Remember a few months ago when gas hit the stratosphere? Mass Transit was overwhelmed with the increase in rider ship all over the continent. Costs both in service and use went up. I don't know about Canada but I do know that when Wall Street failed the mass transit companies began to fail as well because of their lease back agreements with their financiers. Where did they go? The federal government, not for loans but a bail out and a rules change on the 3way they service their debt.

Concluding this portion of the debate i would like to re-iterate that no North American car company is demanding a bail out, but rather requesting a loan for which the government will receive stock and full payment plus interest. The banks demanded and received, the auto companies are asking. If they fail, then the supply chain fails and a few million more people go out of work for an extended period of time.

These possibly unemployed for the most part do not have advanced degree's to fall back on and most likely will become a part of the long term unemployed. Michigan now in real time has a 9.3% unemployment rate.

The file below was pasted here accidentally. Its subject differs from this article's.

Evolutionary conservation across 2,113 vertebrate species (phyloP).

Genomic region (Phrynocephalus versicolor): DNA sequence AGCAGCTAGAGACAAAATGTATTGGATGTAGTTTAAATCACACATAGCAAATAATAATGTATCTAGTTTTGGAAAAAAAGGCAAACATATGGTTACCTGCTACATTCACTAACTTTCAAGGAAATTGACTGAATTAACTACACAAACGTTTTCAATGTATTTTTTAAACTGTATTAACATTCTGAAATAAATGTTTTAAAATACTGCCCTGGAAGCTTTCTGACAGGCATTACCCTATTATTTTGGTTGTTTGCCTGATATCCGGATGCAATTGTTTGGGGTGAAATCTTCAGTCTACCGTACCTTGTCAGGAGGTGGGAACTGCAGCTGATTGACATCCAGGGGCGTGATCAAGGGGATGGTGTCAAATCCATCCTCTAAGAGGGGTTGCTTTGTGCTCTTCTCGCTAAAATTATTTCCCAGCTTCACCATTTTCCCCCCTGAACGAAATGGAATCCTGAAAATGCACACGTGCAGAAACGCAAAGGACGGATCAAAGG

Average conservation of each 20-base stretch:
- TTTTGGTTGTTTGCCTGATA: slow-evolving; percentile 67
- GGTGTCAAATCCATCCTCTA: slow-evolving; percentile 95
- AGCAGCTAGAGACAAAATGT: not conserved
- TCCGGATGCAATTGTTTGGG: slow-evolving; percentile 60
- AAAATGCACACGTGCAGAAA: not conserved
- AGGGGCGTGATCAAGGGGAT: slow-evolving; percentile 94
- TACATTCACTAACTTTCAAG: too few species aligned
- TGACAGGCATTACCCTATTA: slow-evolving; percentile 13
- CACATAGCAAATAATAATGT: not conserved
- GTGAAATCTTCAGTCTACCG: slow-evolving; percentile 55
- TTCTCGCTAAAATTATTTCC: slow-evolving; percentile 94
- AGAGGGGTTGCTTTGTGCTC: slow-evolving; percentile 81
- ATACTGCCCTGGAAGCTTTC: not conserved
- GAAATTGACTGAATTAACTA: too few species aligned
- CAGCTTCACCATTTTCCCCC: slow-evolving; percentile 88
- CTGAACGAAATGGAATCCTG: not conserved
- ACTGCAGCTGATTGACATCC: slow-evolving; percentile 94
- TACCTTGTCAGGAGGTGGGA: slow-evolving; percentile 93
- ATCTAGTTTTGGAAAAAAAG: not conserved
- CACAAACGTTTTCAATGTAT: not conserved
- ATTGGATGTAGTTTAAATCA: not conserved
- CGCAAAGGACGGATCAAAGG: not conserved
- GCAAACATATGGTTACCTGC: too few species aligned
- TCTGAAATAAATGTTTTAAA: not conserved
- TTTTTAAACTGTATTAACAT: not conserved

The car co's are not looking for a hand out but a loan, and in applying for the loan they have laid all of the ramifications of what may happen when the elephant in the room dies. It is not a threat or a game of chicken, it is simple reality extrapolated.

I (and the whales) thank you for your time.

Deb said...

hehehe...I loved your Walmart wine story. truth be known, I am not a snob as I like some box wine, but I think I would be prone to try the NASCARbernet !!! :)

Jo said...

ML Johnstone, I completely and totally agree with you. I think there should be better alternatives to the car. Vancouver had a wonderful streetcar system at one time. They're discovering now that it was even better and more efficient than the expensive Skytrain, which by the way is also really ugly. People have thought cars, cars, cars for so long, that they have closed their minds to any other form of transportation.

Mark, oh, goodness, where to start? Yes, I belong to a union. The BC Government Employees Union was once the strongest union in Canada, and shut down the whole province of BC at one time. But a few years ago they renegotiated our contract, and we ended up with 4.06% less hourly wage than we had before. So, I don't have much faith in unions. As far as the car is concerned, I think we need to re-think different (entirely different!) forms of transportation to replace it. Acidification from burning fossil fuels is killing our oceans, so I'm sure the whales are not too happy, in any case. We can't go back to the horse and buggy, of course, but this is the 21st Century. Why are we still relying on gasoline burning automobiles? Where is the research and development of other forms of transportation? I still think cars are a scourge on the earth.

Deb, aren't those Wal-Mart wines a hoot?

Jo said...

Hearts, "must-have fashion accessories". Oh, Gawd, yes! The Big Three have been telling everyone what people need, rather than giving people what they ask for. It's just business, and they're starting to fail.